Page 1 of 2 1 2 LastLast
Results 1 to 13 of 20
  1. #1
    Join Date
    Jun 2012
    Location
    Wales, UK
    Posts
    180
    Thanks
    82
    Thanked 55 Times in 49 Posts

    oil painting- advice please

    Hello, I've been doing some colour practices in oils lately, from life. The problem is everything is looking wishy-washy and grayed out. I've got the feeling I'm not defining the forms enough and I'm using too much white. But I'm not sure how to change things, I don't want this way of painting to become a habit.

    Here's what I've used:

    linen style oil paper
    hog bristle size 10, sable flat size 8, synthetic filbert size 4, synthetic rigger size 2
    turps
    phalo blue, chrome yellow, crimson, titanium white (yellow ochre and raw umber too for the gate picture)

    The two still lives were painted indoors at night with just a regular bulb. The plein air one was done this morning.

    I start of by drawing in the basic forms with raw umber and turps, sometimes rubbing in some raw umber for a base. Then I put down one thin layer of colour and do the final layer with thicker paint. The jar and fruit took 2 hours, the pears 1/2 hr and the plein air 2 hours.

    Any advice on how to improve in general would be much appreciated, thanks.

    Name:  DSCF0139.jpg
Views: 434
Size:  93.6 KB

    Name:  DSCF0140.jpg
Views: 386
Size:  55.8 KB

    Name:  DSCF0141.jpg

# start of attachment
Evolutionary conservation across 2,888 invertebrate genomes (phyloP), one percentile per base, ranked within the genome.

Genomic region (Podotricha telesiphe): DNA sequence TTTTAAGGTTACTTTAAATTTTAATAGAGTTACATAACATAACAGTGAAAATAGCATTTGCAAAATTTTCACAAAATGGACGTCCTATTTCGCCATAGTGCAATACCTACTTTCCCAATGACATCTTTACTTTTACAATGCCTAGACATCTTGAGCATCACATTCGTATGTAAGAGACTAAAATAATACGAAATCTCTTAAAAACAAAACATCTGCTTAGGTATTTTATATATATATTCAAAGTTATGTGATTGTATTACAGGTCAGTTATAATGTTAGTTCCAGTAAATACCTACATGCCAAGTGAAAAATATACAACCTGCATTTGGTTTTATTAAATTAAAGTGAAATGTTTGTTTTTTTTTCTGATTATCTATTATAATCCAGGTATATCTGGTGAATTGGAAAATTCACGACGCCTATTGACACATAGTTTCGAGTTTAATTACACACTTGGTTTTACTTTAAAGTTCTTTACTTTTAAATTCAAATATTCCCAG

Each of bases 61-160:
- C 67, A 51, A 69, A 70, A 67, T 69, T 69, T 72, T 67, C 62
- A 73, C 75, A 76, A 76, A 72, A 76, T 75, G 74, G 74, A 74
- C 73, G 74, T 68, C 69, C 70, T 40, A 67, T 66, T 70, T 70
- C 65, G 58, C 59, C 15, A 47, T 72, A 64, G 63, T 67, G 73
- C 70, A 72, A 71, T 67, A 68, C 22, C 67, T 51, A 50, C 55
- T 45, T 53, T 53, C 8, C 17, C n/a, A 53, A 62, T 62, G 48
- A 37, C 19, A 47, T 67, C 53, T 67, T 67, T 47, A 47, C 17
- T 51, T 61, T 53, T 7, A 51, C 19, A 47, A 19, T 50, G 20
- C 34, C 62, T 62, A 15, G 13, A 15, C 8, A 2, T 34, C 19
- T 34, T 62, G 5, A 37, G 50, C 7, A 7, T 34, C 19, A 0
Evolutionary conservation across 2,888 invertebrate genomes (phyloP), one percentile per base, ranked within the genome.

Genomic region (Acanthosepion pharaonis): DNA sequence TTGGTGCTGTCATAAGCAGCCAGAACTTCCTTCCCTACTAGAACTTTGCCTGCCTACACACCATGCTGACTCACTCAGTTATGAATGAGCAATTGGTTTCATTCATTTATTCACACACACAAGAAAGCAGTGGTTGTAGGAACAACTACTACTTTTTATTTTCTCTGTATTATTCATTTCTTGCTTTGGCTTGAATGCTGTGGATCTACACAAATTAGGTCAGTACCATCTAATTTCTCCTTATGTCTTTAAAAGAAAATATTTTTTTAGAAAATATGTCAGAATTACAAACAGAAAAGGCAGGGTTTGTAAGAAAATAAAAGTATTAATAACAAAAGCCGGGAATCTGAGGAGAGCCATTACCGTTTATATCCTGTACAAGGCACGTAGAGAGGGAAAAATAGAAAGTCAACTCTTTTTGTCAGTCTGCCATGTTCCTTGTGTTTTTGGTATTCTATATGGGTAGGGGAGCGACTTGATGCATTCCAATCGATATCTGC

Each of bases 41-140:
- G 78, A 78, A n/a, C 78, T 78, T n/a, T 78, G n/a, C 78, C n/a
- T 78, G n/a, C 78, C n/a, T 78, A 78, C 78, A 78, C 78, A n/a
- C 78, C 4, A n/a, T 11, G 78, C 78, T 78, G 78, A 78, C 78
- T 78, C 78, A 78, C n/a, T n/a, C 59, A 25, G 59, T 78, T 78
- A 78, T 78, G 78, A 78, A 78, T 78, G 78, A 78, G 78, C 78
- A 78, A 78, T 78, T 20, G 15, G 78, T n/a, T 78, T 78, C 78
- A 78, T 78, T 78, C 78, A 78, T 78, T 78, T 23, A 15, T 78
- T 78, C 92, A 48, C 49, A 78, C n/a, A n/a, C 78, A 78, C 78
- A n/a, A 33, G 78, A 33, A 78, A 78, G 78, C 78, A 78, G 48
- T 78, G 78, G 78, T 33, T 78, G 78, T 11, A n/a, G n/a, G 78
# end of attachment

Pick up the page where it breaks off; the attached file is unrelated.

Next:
Views: 405
Size:  94.2 KB

    art blog: http://hrartwork.blogspot.co.uk/


    "Don't worry about your originality. You could not get rid of it even if you wanted to. It will stick to you and show you up for better or worse in spite of all you or anyone else can do" Robert Henri
    Reply With Quote Reply With Quote


  2. Hide this ad by registering as a member
  3. The Following User Says Thank You to Mana16 For This Useful Post:


  4. #2
    Join Date
    Nov 2003
    Posts
    1,924
    Thanks
    54
    Thanked 825 Times in 678 Posts
    Nice work...if they feel "wishy-washy" and greyed out, it's because you're using paint that's too slippery on a slippery surface. Let them dry for a week and then go back and put in some more time on each one....this time, use an absolute MINIMUM of thinner (or other medium.) Keep the paint as DRY as you possibly can and carefully establish the contours, keeping the color as clean as possible.

    Also--next time, get some gesso and prime the painting surface yourself. Commercial oil-papers and pre-primed canvases have an unpleasantly slick feel that I personally (for whatever it's worth) simply can't stand. You're likely to find you have VASTLY more control with a more absorbent substrate.

    Reply With Quote Reply With Quote

  5. The Following User Says Thank You to Giacomo For This Useful Post:


  6. #3
    Join Date
    Jun 2012
    Location
    Wales, UK
    Posts
    180
    Thanks
    82
    Thanked 55 Times in 49 Posts
    Giacomo: Thanks. That's good advice, and I can easily go back to these subjects.

    This is the paper I was using,

    http://www.jacksonsart.com/Art_Depar...duct_info.html

    I used to use cheap cotton canvas, but it was far too absorbent, you're right in that the papers surface in this case is slick- the paint just tends to sit on top of the surface. I'm going to try to add a layer of gesso as you've suggested and try it out. I would like to get some boards and prime them myself too, but it's difficult to know where to start- there are so many different types of surface out there. thanks again.

    art blog: http://hrartwork.blogspot.co.uk/


    "Don't worry about your originality. You could not get rid of it even if you wanted to. It will stick to you and show you up for better or worse in spite of all you or anyone else can do" Robert Henri
    Reply With Quote Reply With Quote

  7. #4
    Join Date
    Nov 2003